File Under: Punk
Various: Wayfaring Strangers: Cosmic American Music (Numero) LP
As progenitor and contemptuous poster boy for the music that came to be Cosmic American, Gram Parsons found himself mired in a recording career spent mostly in scouting the perimeters of chart success. “He hated country-rock,” Parsons collaborator Emmylou Harris would later reflect. “He thought that bands like the Eagles were pretty much missing the point.” Parsons had been orbiting the idea of Cosmic American Music for some time. In ‘68, he’d parted ways with the Byrds and was looking to take air with a new project. “It’s basically a Southern soul group playing country and gospel-oriented music with a steel guitar” he told Melody Maker, on the subject of The Flying Burrito Brothers. So it was that when A&M’s Burrito Brothers debut The Gilded Palace of Sin made it to shelves in February of 1969, early adherents to the Cosmic American gospel were already echoing its message from areas flanking Gram Parsons’ Southern California hills and canyons. There was F.J. McMahon in coastal Santa Barbara, Mistress Mary further inland in Hacienda Heights, and Plain Jane of Albuquerque, New Mexico, each responding by committing their own private readings to tape before for day one of the 1970s. Parsons himself might’ve disdained them, had he even been aware of such minor ripples, shimmering at the edges of his desert oasis. But these were true believers all the same, given over fully to his roots music concept, each filling vinyl grooves with non-rock instrumentation like fiddle, banjo, and pedal steel guitar, the last undoubtedly Cosmic American Music’s most distinguishing stringed signifier. Only too predictably, big labels did the grunt work of confining and defining the movement, as ABC, United Artists, RCA, and more played catch-up with Asylum’s raptor rock juggernaut, via backwoods crossover also-rans with names like Gladstone, American Flyer, and Silverado. Twang reigned, the shitkickers kicked shit, and the vaguely western-sounding guitar records piled up. Country-rock became “the dominant American rock style of the 1970s,” as Peter Doggett’s comprehensive Are You Ready for the Country put it much later. Wayfaring Strangers: Cosmic American Music picks up and dusts off golden ingots from the dollar-bin detritus of that domination, to reconstruct events as seen from the genre’s real Wild West – America’s one-off private press label substructure.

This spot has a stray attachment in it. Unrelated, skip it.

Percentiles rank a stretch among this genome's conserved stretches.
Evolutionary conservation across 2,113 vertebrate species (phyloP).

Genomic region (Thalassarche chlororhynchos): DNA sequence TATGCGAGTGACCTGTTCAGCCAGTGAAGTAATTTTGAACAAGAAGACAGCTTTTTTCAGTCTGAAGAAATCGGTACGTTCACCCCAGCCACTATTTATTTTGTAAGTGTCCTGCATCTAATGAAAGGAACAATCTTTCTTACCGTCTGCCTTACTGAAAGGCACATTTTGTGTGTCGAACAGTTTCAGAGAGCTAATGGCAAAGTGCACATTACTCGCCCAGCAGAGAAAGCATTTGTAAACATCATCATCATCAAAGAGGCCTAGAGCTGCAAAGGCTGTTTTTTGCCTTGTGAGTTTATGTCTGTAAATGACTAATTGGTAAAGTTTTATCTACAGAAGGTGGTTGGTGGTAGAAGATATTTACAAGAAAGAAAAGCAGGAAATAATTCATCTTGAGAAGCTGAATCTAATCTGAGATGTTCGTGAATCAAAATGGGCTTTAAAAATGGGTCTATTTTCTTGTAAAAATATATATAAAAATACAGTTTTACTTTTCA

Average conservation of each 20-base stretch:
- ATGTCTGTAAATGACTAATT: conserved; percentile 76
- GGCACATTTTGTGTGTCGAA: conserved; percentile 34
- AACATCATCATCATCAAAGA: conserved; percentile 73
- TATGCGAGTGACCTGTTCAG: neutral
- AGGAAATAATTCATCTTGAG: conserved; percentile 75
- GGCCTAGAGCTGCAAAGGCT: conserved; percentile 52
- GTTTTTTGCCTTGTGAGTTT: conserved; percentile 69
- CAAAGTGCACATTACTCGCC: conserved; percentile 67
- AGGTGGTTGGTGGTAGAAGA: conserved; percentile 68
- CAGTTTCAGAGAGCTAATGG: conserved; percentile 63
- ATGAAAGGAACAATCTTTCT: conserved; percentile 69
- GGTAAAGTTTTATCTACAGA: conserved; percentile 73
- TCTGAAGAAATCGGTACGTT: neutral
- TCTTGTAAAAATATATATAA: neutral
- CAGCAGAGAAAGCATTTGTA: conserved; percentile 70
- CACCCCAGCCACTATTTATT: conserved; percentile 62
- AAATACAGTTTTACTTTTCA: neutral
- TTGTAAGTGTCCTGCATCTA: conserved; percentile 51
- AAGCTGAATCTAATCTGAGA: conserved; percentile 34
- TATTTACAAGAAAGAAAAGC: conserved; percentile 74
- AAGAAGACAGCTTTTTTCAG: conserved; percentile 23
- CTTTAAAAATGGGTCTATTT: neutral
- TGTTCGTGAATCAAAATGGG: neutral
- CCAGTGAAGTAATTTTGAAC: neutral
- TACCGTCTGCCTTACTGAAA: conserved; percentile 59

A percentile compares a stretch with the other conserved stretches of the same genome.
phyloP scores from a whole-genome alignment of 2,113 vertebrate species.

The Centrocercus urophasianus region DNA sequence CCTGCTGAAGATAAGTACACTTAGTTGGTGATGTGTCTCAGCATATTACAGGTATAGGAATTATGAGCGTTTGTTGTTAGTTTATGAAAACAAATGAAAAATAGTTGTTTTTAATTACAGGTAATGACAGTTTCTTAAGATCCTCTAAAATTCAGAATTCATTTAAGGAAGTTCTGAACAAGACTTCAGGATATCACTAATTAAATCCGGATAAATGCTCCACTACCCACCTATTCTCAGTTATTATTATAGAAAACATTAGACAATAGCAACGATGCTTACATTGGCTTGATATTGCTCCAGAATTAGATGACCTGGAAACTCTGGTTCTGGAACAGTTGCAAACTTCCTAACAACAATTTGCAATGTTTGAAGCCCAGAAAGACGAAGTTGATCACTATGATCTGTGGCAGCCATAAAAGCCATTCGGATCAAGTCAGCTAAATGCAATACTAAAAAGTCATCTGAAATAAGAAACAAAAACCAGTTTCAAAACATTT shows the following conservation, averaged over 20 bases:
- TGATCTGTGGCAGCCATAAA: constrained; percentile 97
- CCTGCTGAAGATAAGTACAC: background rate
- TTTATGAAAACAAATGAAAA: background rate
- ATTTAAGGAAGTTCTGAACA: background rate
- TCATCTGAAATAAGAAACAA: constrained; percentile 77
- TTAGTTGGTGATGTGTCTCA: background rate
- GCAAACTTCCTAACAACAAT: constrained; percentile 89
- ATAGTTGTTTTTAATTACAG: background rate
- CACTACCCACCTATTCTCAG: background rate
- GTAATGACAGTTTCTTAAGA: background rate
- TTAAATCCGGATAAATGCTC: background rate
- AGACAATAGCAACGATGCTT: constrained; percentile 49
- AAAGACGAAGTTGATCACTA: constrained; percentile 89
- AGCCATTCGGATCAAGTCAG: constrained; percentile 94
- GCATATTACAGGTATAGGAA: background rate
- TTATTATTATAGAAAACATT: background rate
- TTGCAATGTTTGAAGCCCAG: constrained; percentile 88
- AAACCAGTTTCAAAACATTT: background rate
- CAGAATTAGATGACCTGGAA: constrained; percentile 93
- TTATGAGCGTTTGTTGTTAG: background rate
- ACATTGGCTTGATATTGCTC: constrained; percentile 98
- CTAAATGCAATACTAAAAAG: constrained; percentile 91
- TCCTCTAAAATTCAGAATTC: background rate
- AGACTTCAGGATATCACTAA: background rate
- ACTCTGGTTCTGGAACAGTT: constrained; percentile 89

File Under: Cosmic American, Country